Hi,

I am not sure if I am allowed to ask something out of Radiance commands but I venture this because I don't know any other forum where can someone answer this.

I am studying High Dynamic Range Image Encodings (G. Ward) and in order to undrestand some things better I would like to ask the following:

a) does dynamic range 1000:1 same as 1 order of magnitude?

b) what is maximum dynamic range that can exist in real world?

c) what dynamic range can human eye see?

d) what do we mean with cd/(m^2) ? where m^2: m=base, 2 = exponent

Thanks,

Despina

Despina,

a) does dynamic range 1000:1 same as 1 order of magnitude?

1 OoM is like shifting the decimal point to the left/right by one digit

(divide/multiply by 10), so 1000:1 = 3 OoM

b) what is maximum dynamic range that can exist in real world?

Very much depends on your scene: The sun has a luminance of 10^9 cd/m2,

and 'no light at all' would be 0 cd/m2.

c) what dynamic range can human eye see?

Please see WebHDR:

http://luminance.londonmet.ac.uk/webhdr/

d) what do we mean with cd/(m^2) ? where m^2: m=base, 2 = exponent

candela per meter square is the unit of luminance. 2 is not an exponent,

just a simple square.

See SynthLight, chapter one for more info on photometric units:

http://www.learn.londonmet.ac.uk/packages/synthlight/handbook/index.html

Axel

Thanks Axel,

your ansewer was very explanotory and the webHDR webpage as well.

I have another question on this - how we compute Dynamic Range?

If for example: the brightest pixel has luminance 50 000 cd/m^2 and the darkest one 5 cd/m^2

is dynamic range 50 000/5 = 10 000:1? is that correct?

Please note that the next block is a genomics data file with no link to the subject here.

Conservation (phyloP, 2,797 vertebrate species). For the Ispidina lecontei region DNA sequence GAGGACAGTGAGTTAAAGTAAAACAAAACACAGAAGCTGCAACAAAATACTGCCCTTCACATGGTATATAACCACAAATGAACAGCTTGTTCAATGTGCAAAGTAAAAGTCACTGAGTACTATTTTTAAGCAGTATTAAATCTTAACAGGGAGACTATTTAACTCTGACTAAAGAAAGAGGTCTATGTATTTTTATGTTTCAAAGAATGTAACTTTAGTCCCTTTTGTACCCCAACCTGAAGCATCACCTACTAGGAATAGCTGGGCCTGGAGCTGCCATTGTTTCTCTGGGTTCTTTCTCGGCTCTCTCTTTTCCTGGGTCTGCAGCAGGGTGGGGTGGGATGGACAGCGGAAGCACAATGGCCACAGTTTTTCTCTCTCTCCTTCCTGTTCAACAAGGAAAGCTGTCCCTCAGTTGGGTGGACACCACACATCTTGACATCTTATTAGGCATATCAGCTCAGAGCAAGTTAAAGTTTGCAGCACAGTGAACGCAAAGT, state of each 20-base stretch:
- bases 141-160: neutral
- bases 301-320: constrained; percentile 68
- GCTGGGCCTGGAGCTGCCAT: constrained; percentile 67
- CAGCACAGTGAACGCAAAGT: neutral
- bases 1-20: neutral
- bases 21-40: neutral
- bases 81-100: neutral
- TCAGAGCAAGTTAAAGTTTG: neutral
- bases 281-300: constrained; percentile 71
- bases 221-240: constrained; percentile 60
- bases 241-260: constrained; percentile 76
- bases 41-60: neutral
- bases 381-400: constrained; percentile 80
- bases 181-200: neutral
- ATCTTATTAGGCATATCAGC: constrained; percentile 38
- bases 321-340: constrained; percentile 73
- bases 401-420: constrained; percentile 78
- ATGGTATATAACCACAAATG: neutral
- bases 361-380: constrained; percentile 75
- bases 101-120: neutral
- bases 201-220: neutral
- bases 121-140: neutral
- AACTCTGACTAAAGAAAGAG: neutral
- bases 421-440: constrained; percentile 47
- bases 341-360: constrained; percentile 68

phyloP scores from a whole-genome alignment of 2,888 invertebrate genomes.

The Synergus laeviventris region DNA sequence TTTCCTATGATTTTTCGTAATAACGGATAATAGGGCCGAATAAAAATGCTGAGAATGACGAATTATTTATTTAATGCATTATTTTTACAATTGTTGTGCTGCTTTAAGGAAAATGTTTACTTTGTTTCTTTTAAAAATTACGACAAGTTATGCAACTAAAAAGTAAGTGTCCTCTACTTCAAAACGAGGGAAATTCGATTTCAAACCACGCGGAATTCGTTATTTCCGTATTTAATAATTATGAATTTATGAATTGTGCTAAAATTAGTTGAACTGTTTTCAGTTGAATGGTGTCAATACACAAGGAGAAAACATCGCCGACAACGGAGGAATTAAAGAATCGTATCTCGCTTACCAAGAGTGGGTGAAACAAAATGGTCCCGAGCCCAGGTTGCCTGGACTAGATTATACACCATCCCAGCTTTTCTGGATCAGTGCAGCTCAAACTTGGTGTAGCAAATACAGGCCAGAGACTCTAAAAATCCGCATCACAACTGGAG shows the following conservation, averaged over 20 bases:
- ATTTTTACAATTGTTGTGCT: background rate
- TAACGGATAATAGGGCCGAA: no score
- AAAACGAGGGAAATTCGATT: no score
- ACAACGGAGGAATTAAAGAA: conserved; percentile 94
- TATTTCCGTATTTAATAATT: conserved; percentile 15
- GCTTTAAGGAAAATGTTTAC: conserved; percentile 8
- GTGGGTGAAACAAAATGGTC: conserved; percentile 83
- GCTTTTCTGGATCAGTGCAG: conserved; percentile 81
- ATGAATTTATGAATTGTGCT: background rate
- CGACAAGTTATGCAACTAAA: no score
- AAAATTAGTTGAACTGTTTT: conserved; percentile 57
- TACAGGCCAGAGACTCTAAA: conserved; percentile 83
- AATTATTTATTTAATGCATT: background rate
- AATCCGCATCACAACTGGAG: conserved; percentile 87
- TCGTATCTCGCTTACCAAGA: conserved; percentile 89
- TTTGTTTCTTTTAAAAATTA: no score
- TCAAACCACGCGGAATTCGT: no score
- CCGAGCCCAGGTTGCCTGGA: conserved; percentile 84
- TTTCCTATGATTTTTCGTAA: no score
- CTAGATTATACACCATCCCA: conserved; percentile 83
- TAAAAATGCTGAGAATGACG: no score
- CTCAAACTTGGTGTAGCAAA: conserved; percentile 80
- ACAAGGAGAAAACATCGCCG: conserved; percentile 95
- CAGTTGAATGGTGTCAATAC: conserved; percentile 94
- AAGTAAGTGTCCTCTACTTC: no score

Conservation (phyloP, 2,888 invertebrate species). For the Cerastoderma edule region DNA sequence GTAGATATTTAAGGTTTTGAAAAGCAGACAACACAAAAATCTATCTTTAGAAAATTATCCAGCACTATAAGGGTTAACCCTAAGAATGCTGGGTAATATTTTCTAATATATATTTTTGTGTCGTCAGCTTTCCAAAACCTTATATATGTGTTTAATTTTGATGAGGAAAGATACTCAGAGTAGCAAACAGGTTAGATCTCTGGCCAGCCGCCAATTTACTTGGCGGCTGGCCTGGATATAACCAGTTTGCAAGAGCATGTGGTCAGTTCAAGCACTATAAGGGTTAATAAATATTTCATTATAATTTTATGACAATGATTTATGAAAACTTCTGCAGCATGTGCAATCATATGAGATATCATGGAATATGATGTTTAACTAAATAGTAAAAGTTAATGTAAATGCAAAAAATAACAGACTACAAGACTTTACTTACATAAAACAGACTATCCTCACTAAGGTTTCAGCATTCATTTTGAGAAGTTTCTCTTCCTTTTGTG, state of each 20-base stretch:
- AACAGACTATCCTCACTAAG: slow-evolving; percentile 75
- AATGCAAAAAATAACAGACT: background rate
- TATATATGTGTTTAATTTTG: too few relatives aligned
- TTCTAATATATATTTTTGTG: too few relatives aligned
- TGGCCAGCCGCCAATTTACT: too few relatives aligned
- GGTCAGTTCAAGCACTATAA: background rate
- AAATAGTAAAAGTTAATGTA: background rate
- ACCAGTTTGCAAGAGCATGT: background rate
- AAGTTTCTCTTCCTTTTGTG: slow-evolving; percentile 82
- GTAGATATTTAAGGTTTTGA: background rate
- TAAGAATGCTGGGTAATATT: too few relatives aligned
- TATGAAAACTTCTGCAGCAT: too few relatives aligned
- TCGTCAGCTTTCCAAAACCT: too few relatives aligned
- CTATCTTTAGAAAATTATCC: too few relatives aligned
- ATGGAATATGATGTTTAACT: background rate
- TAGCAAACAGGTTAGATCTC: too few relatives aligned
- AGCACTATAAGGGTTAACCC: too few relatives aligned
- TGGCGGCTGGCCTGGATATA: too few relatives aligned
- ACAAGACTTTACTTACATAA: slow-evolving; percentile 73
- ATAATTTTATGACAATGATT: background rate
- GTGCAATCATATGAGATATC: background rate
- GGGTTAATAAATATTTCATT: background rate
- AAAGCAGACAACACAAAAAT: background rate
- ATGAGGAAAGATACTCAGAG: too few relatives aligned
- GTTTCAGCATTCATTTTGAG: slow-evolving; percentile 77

(i.e. 4 OoM)

And something more... is there any standard threshold, that "seperates" dynamic range to High and Low?

Thanks again,

Despina

## ยทยทยท

----- Original Message ----- From: "Axel Jacobs" <a.jacobs@londonmet.ac.uk>

To: "Radiance general discussion" <radiance-general@radiance-online.org>

Sent: Tuesday, March 29, 2005 5:57 PM

Subject: Re: [Radiance-general] dynamic range

Despina,

a) does dynamic range 1000:1 same as 1 order of magnitude?

1 OoM is like shifting the decimal point to the left/right by one digit

(divide/multiply by 10), so 1000:1 = 3 OoM

b) what is maximum dynamic range that can exist in real world?

Very much depends on your scene: The sun has a luminance of 10^9 cd/m2,

and 'no light at all' would be 0 cd/m2.

c) what dynamic range can human eye see?

Please see WebHDR:

http://luminance.londonmet.ac.uk/webhdr/

d) what do we mean with cd/(m^2) ? where m^2: m=base, 2 = exponent

candela per meter square is the unit of luminance. 2 is not an exponent,

just a simple square.

See SynthLight, chapter one for more info on photometric units:

http://www.learn.londonmet.ac.uk/packages/synthlight/handbook/index.html

Axel

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I have another question on this - how we compute Dynamic Range?

If for example: the brightest pixel has luminance 50 000 cd/m^2 and the

darkest one 5 cd/m^2

is dynamic range 50 000/5 = 10 000:1? is that correct?

(i.e. 4 OoM)

That looks right. It's easier in exponential notation -- the division

becomes a subtraction then: 5*10^5 / 5*10^1 = (5/5) * 10^(5-1) = 10 000

And something more... is there any standard threshold, that "seperates"

dynamic range to High and Low?

Not to my knowledge. However, it's save to assume that all images are low

DR, except for the ones that explicitly say that they are high. They must

then be stored in a file format that supports HDR, _and_ be created

suitably. It is possible to have a LDR image stored in a HDR file (e.g.

falsecolor RADIANCE images).

The difference between the dynamic range of LDR and HDR images is several

orders of magnitude (Just winding you up...)

Cheers

Axel